Fourth, government must credibly go after alleged hoarders and cartels – and, in general, promote market competition. This can be done without (and in fact is a separate task from) imposing price caps.

Fifth, government must seriously provide a lifeline for our flatlining agriculture sector, in the form of irrigation, storage facilities, infrastructure, R&D, etc. There’s no shortcut to many of the chronic ills plaguing Philippine agriculture.

Totally avoidable crisis

Perhaps what the government should not do is gaslight the public, give them false hope, or ask them to “sacrifice” for the greater good.

For instance, NEDA said they’re “confident that the imposition of a price ceiling is only a temporary measure.”

But when exactly will the price ceilings be lifted? World rice prices are set to increase even more in the latter part of 2023, and possibly until early 2024. Even with the upcoming harvest season, we’re looking at El Niño and tighter global rice supplies (due to, say, geopolitical conflicts and rice export bans). (READ: [In This Economy] Brace yourselves for higher rice prices under Marcos)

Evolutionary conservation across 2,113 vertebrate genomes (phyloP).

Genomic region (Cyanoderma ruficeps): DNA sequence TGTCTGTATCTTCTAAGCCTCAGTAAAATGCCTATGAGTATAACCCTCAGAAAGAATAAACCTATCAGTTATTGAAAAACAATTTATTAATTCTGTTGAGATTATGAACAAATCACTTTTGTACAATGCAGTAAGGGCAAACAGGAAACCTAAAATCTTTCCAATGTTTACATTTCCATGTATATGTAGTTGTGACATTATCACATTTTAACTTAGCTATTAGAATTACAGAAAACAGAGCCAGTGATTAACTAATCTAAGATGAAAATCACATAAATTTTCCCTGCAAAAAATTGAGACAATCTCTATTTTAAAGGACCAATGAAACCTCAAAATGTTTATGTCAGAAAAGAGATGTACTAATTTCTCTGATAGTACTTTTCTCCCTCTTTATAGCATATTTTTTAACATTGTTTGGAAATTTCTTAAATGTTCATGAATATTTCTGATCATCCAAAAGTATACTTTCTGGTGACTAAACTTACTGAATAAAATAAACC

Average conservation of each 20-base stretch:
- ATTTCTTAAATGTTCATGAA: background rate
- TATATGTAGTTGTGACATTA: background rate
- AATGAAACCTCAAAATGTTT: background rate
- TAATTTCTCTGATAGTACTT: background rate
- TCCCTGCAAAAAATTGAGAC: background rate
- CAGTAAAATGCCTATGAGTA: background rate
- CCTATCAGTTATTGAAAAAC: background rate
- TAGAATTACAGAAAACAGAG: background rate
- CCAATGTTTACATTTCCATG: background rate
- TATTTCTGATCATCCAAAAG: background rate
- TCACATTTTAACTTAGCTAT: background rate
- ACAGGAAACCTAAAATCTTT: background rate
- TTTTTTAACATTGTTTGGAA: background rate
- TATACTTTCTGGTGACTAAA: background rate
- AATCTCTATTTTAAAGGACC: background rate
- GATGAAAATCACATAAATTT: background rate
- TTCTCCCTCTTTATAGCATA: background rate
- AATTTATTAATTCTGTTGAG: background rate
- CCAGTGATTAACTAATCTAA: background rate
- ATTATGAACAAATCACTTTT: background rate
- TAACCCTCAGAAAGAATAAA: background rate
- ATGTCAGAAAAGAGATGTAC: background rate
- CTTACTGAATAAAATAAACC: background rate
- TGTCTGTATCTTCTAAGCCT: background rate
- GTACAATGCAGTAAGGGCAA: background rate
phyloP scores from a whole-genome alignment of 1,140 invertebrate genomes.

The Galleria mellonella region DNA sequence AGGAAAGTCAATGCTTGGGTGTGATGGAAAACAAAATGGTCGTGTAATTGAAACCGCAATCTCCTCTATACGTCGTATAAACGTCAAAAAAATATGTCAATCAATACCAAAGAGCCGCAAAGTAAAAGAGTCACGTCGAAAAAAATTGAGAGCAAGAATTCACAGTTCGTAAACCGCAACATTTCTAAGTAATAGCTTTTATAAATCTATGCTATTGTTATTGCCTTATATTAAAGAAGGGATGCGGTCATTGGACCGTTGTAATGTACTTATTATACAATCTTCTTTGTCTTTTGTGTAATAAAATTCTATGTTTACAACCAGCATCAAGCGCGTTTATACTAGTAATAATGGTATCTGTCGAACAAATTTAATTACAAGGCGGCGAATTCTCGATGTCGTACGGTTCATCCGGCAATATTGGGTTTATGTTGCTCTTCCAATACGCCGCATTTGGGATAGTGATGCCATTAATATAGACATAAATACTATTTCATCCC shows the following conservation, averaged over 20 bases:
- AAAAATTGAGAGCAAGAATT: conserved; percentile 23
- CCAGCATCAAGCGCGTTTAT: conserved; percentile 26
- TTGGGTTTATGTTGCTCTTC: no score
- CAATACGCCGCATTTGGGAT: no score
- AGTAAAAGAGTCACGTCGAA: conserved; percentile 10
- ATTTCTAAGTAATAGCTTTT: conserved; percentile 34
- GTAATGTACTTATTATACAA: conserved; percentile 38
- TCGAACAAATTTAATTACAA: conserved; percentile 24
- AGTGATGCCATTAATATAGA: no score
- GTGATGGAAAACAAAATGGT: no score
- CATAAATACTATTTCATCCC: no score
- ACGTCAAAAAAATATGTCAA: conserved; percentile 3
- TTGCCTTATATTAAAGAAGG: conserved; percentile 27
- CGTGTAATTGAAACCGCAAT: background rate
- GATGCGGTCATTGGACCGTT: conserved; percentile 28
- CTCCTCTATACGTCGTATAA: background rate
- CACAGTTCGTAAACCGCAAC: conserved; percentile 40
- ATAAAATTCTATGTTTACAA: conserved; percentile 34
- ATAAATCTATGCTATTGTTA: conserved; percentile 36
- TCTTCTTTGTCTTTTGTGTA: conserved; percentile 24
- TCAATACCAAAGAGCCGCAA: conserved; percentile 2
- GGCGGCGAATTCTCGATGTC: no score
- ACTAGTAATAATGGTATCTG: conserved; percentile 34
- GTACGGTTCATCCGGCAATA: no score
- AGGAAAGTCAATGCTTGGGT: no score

So world rice prices won’t go down any time soon, and the Marcos government may be forced to keep its price ceilings for several months. Consequently, we might all suffer the associated problems for quite some time.

Meanwhile, one trade undersecretary added that “government is asking for the sacrifice of retailers, to help out citizens, the majority of Filipinos…”

That’s rich coming from a government that has miserably failed to rein in prices over the past year or so. Citizens are sick and tired of economic hardships needlessly inflicted by the present government.

More importantly, they must not be made to pay for policymakers’ bad decisions – especially ones that could be easily avoided if only they picked up and reviewed their Econ 101 textbook. – Rappler.com

JC Punongbayan, PhD is an assistant professor at the UP School of Economics and the author of False Nostalgia: The Marcos “Golden Age” Myths and How to Debunk Them. JC’s views are independent of his affiliations. Follow him on Twitter (@jcpunongbayan) and Usapang Econ Podcast.


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  1. ET

    Thanks to Prof. JC Punongbayan for his enlightening analysis on the